New Swedish research suggests that whole-fat dairy products may decrease incidence of obesity.
A Swedish study consisting of 1500 men has concluded that "A high intake of dairy fat was associated with a lower risk of central obesity and a low dairy fat intake was associated with a higher risk of central obesity." In regards to an explanation for the results an NPR News interview with Greg Miller, executive vice president of the National Dairy Council states
We continue to see more and more data coming out [finding that] consumption of whole-milk dairy products is associated with reduced body fat.
While the solution may be simple, Miller feels that it may also be complex
There may be bioactive substances in the milk fat that may be altering our metabolism in a way that helps us utilize the fat and burn it for energy, rather than storing it in our bodies.
Additional studies examining the relationship between high-fat dairy consumption and obesity, cardiovascular, and metabolic disease suggest that "the observational evidence does not support the hypothesis that dairy fat or high-fat dairy foods contribute to obesity or cardiometabolic risk, and suggests that high-fat dairy consumption within typical dietary patterns is inversely associated with obesity risk."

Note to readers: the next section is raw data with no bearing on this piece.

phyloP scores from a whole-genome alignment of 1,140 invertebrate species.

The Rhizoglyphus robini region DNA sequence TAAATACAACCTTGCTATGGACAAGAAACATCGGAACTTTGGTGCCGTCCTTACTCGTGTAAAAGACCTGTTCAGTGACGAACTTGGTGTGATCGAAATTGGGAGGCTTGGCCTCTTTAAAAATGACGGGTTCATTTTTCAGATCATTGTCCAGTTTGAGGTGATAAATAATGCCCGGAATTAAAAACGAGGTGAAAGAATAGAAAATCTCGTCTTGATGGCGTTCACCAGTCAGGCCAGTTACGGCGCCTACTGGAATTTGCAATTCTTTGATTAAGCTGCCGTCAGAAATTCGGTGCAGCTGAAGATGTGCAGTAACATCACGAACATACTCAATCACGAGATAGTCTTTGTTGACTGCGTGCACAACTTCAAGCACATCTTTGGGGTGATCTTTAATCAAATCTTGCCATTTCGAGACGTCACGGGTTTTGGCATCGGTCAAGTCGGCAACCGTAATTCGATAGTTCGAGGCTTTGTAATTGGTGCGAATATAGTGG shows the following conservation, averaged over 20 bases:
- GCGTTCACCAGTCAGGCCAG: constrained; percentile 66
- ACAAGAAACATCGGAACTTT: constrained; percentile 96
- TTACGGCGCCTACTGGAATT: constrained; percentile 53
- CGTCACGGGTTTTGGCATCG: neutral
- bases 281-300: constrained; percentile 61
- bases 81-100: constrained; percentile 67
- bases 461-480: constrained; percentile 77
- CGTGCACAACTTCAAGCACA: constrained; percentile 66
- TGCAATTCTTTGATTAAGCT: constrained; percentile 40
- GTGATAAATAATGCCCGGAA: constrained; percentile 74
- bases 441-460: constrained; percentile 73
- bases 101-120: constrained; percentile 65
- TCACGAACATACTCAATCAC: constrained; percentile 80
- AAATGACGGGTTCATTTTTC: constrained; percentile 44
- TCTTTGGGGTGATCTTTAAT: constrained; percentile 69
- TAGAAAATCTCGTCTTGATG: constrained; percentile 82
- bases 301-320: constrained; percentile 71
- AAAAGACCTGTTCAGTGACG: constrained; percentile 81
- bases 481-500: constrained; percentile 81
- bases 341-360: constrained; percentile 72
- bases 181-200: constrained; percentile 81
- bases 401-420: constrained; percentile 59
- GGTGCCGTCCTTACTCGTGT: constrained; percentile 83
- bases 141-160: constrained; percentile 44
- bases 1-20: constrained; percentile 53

While there may be some benefits to whole-fat dairy products, the concern over cholesterol still lingers. Many dairy products are still high in saturated fat which has been linked to increased rates of heart disease.